Jennifer Schultz Nelson
Extension Educator, Horticulture
By this time each winter I am chomping at the bit to get my hands dirty. The seed catalogs fill my mailbox, each one taunting me with another new and improved variety of vegetable or flower.
Many catalogs offer new varieties as transplants, but I find these a bit cost prohibitive. If they are available, seeds are usually more economical, but how hard is it to grow your own plants from seed?
The short answer is "it depends". The longer answer is it depends on the type of plant, the environment you have or are willing to create in your home, and the time you are willing to spend nurturing seedlings. I've learned this the hard way, and lost plenty of seedlings to poor planning, or plain old neglect. Unfortunately, science has yet to create a "no maintenance" plant. Living things do need a certain level of care.
Before purchasing seed or supplies, decide where you're going to house your seedlings. Consider what young seedlings need for growth, particularly proper light. As much as I have tried to convince myself otherwise in past years, I have never found a windowsill bright enough to grow healthy seedlings in. But if you want spindly weak seedlings, a windowsill is your best bet.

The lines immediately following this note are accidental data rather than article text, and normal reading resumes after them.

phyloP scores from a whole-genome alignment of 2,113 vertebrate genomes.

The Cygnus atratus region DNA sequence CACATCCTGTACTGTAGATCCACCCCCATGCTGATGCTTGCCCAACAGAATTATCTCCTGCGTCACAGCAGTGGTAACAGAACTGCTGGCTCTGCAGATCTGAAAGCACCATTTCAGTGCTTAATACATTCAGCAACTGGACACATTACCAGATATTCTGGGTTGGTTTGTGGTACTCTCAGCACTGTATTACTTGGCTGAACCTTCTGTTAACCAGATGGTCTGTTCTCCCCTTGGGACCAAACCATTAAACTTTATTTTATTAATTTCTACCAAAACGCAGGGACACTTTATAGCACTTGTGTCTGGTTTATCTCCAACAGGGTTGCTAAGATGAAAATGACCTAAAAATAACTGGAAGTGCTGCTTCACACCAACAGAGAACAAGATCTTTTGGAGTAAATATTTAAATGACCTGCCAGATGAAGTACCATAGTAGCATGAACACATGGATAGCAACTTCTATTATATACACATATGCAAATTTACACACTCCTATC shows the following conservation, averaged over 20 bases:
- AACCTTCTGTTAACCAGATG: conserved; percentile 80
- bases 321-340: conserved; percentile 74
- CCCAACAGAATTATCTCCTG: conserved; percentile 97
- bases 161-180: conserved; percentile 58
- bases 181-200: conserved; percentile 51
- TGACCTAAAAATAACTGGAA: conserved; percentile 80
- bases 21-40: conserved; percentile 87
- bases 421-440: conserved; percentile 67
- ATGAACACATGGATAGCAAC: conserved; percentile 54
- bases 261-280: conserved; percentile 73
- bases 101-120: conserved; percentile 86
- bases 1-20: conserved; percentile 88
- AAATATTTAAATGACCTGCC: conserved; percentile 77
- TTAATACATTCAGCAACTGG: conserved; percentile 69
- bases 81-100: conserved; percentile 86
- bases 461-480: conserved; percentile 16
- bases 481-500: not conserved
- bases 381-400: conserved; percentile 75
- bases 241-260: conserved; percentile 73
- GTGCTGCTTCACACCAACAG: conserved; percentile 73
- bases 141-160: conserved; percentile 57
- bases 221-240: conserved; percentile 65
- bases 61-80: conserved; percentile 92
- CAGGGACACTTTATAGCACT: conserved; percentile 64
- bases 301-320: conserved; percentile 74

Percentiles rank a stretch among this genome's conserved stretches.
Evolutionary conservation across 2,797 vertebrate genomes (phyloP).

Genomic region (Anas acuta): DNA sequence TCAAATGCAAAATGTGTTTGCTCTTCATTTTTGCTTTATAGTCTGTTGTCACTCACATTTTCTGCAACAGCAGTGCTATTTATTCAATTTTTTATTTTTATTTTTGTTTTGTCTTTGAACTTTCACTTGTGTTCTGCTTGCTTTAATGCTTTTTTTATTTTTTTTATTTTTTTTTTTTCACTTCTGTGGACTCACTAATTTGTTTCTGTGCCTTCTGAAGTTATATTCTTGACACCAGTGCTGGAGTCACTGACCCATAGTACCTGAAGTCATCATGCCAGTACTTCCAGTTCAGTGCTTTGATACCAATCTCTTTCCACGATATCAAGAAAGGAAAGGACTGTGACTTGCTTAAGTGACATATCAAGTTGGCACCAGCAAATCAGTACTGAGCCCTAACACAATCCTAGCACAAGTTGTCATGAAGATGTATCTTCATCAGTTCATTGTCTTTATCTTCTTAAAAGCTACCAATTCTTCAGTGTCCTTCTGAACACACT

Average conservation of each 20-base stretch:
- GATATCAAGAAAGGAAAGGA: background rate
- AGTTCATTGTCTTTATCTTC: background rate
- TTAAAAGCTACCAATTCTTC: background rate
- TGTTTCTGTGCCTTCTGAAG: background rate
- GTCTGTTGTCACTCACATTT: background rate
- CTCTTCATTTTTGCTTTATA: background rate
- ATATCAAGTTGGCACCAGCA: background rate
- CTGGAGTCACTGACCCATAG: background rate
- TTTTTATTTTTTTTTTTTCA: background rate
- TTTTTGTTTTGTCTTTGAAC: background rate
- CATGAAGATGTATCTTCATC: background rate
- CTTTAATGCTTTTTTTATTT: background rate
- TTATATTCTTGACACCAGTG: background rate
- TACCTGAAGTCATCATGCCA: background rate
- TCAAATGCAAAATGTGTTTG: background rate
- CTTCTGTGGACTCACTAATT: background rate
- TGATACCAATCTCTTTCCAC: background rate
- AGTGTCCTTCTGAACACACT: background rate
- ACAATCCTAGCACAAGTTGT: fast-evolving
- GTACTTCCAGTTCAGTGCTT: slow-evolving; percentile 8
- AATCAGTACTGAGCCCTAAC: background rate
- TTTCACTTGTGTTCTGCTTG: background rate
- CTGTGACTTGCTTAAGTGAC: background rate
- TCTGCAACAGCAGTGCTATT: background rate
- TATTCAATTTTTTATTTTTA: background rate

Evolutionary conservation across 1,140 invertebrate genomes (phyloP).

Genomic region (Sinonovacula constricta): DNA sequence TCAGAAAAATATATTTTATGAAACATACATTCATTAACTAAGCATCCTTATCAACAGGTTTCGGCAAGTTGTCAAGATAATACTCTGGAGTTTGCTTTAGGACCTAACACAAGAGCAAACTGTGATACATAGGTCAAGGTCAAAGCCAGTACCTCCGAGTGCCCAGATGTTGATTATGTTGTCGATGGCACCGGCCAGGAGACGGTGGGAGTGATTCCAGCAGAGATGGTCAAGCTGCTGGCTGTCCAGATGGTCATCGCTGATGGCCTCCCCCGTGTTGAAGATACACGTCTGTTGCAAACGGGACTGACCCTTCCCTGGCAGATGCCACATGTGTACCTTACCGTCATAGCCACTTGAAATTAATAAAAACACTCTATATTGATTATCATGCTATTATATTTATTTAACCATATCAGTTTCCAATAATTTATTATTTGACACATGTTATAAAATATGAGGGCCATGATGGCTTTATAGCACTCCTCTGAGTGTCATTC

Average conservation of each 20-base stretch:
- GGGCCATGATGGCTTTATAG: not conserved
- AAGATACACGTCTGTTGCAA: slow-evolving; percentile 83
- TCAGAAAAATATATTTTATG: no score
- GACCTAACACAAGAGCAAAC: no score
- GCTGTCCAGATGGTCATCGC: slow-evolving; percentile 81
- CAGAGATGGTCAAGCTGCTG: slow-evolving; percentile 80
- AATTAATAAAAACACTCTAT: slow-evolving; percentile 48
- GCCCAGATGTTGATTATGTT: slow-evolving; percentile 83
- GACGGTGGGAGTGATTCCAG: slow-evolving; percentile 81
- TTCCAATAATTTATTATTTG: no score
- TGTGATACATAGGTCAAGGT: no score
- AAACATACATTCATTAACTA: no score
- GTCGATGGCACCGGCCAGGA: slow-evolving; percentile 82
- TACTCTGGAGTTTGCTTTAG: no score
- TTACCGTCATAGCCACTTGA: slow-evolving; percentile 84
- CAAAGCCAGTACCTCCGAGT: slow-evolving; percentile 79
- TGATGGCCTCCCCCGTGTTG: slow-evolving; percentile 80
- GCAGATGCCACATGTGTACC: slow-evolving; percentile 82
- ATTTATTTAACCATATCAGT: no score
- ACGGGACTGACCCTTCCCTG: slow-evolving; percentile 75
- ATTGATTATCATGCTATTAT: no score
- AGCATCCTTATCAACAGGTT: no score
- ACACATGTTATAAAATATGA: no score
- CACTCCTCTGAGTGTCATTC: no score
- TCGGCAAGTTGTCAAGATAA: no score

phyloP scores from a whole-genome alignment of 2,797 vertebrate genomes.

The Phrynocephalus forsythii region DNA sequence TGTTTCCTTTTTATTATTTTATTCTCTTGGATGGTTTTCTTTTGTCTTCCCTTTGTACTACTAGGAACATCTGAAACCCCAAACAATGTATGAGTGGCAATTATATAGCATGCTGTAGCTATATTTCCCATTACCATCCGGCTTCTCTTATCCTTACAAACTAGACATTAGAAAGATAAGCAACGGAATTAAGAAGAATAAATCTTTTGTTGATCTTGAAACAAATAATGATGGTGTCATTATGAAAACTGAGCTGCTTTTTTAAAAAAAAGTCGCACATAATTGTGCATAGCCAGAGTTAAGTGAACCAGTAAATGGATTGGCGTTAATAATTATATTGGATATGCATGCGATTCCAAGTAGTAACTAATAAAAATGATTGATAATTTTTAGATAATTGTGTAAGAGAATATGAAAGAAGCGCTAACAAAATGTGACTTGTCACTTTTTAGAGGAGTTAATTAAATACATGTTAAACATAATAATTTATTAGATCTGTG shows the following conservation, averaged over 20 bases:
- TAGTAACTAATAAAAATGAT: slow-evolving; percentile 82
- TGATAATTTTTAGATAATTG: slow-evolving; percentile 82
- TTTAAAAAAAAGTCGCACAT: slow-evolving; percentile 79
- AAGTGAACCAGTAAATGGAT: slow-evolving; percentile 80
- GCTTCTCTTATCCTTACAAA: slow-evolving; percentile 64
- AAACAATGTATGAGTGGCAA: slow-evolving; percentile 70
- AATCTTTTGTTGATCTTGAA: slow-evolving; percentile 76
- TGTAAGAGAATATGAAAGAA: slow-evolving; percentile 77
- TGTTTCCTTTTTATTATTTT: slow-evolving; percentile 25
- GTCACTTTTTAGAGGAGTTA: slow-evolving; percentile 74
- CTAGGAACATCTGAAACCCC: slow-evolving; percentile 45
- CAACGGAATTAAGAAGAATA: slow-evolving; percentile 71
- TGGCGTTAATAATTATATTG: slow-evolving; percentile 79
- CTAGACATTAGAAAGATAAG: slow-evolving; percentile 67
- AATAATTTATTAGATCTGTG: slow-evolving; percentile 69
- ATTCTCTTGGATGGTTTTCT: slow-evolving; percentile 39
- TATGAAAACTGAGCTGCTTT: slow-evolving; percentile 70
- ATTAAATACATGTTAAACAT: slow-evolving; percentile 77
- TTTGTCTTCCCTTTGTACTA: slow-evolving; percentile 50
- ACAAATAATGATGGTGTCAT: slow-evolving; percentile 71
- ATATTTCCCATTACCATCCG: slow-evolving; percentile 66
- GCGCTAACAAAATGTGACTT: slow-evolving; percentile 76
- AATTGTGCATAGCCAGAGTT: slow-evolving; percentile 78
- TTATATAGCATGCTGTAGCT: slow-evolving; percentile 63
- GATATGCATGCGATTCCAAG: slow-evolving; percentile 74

In my opinion, it is well worth the small investment to purchase a simple fluorescent shop light at your nearest home improvement store to use for seed starting. Use one warm and one cool fluorescent bulb in the fixture, which will cover all wavelengths of light plants need. This is much less expensive than specialty grow lights.
Adjust the fixture to be close to the planted seeds and seedlings without touching them, add a simple household timer set to sixteen hours each day of lights "on", and you have your very own lighting system. Keep in mind that for most seeds, the lights don't need to be used until the seeds germinate. After that though, they're essential.
Temperature is also important for seed germination. Generally speaking, keeping seeds a little on the warm side will speed germination. So a chilly basement is not usually a good choice for seed starting unless you're willing to crank up the heat a little. Another option is to invest in a seed germination heat mat, which provides bottom heat and promotes root growth. The big drawback is that they can be expensive. With luck you may find some bargains online. As tempting as it is to use a heating pad, it could be a deadly combination of water and electricity, since they are not designed for use in germinating seeds.